Invention Analysis

LOCI Search doesn't just offer next-level searching features. We've also included a useful addition to the platform that we dub, Invention Analysis. Through four easy steps, our artificial intelligence is able to determine the novelty of your idea, show related patents, and even offer some guidance through a LOCI Score and useful keywords.

Sounds great, doesn't it? You're able to test your idea, understand it's market, and more, all without leaving your couch. Instead of spending thousands on a patent attorney that might give you a vague, "eh, probably won't fly," let LOCI be your guiding light.

We get a lot of questions on how it works, what the information means, and more. So we've put together this quick information article to outline some of the most frequently answered questions.

What is a LOCI Score?

Your LOCI Score is a quantitative representation of how unique or patentable your idea *may* be. Here at LOCI, we call this ‘novelty.’

Score Ranges and Meanings:

  • 1-40: A score in this range is BAD. It indicates that your invention/idea heavily overlaps another existing patent and may indicate plagiarism.
  • 40-70: A score in this range is AVERAGE. It indicates that your invention/idea *may* be patentable and is fairly average when compared with the novelty of other ideas in our database.
  • 70-90: A score in this range is GOOD. We like to call this our SWEET SPOT. It indicates that you’ve represented your ideas sufficiently and that there is novelty worthy of patentability.
  • 90-100: A score in this range is *potentially* GOOD. It indicates a high level of novelty; however, the idea may be so novel that it could be unpatentable and may not work.

What are the Top Related Documents?

Believe it or not, you don’t want a 100% on this test! These are the existing patents most similar to the idea you’ve submitted for analysis. Therefore, please note that in this section, it is better to have an overall lower average matching percentage than receiving a higher percentage on related documents.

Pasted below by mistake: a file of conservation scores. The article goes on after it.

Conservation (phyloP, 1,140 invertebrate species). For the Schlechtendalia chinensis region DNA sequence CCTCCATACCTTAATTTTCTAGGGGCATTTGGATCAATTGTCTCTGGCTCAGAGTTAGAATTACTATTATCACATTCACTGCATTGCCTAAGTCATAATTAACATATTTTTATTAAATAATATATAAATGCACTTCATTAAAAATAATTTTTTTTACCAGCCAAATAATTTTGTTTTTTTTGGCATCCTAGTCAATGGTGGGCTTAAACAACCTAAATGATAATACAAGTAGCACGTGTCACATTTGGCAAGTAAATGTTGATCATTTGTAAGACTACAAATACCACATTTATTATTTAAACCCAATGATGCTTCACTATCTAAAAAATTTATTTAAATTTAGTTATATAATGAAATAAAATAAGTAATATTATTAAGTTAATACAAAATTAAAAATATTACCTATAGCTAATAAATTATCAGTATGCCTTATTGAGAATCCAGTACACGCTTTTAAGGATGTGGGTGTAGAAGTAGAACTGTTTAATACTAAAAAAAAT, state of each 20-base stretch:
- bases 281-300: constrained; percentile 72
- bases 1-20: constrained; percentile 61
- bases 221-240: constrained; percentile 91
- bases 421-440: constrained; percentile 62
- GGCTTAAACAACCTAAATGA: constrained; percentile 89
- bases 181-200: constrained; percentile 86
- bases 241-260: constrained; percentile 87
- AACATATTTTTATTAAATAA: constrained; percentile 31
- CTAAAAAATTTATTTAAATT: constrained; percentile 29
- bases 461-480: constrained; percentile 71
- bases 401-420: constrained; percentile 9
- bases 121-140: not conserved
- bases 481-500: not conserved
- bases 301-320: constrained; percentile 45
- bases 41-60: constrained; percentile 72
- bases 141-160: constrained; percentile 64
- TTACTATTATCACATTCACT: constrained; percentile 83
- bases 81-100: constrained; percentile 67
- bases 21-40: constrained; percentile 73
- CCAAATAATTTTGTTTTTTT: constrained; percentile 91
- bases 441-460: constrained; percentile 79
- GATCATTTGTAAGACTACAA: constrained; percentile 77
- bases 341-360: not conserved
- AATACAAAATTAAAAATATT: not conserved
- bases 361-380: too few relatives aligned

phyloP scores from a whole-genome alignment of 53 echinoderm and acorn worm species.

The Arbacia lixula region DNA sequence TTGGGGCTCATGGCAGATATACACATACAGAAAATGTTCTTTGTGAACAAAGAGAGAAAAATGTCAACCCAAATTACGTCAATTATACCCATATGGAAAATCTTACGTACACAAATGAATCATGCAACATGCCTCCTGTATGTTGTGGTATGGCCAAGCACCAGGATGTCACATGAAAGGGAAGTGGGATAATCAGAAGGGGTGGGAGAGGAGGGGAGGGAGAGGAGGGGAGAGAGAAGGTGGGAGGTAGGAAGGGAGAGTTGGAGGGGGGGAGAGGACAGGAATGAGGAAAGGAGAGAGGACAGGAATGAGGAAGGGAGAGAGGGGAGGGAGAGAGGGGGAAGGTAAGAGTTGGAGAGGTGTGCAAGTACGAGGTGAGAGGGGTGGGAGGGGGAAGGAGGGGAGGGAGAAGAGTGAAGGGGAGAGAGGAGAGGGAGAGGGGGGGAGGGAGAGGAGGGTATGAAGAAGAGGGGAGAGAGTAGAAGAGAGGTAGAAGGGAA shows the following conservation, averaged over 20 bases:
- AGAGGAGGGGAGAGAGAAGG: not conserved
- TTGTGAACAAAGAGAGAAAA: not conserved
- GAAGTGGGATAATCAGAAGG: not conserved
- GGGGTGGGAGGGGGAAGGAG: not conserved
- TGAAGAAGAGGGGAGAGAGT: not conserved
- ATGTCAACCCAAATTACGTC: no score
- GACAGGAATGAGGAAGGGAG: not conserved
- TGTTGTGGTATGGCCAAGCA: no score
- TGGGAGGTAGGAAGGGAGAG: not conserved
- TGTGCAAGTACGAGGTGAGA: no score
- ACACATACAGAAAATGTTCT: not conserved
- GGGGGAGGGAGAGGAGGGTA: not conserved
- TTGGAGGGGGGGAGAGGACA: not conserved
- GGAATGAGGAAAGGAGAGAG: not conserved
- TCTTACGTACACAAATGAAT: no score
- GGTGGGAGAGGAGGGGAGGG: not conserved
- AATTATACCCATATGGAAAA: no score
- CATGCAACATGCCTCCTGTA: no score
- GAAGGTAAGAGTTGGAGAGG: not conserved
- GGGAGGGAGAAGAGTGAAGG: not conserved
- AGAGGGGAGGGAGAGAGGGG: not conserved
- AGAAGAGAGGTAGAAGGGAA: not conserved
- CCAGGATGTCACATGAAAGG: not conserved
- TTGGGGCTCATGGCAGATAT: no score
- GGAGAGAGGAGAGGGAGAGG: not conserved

What can I do with this score?

Using this LOCI Score, you can determine next steps for what you want to do with your idea. Next steps will be different for everyone, so below you will find some suggestions based on the score ranges.

  • 1-40: (BAD) Suggested next steps include: 1) research the inventions that came back with the highest percentage matching, 2) identify where the overlaps are, and 3) consider rewriting the description of your idea.
  • 40-70: (AVERAGE) Suggested next steps include: 1) research all related documents AND classification codes, 2) identify which classification your idea best fits, and 3) review alternate classifications for your idea and see if there is a unique use case that you hadn’t already considered.
  • 70-90: (GOOD) Suggested next steps include: 1) use and review the top related documents to identify where your prior art is, 2) prepare to stake your idea on the blockchain through our system, and 3) consider filing for a patent.
  • 90-100: (*potentially* GOOD) Suggested next steps include: 1) identify if your idea is actually feasible/possible, 2) identify that the idea isn’t blocked from being patented, and if these queries are successful, 3) consider staking your idea on the blockchain and/or filing a patent.

What do the related scores mean?

Remember: a higher score isn't always a good thing!
  • 80% and higher: This matches too closely to your submission; therefore, your submission is in danger of being considered plagiarism if you proceed in the patenting process.
  • 50-80%: This is a close match and is indicative of strong prior art.
  • 30-50%: This is a fairly close match and is indicative of good prior art.
  • 0-30%: This match may include some related prior art, but it’s unlikely to be useful.

What are the Classifications?

These are the classification codes (CPCs) that best fit your idea.These codes help identify where inventions fit in the world of innovation. Not only is this useful information to know where your idea belongs, but perhaps, more importantly, for you to consider other possible use cases that may apply to your idea.

 


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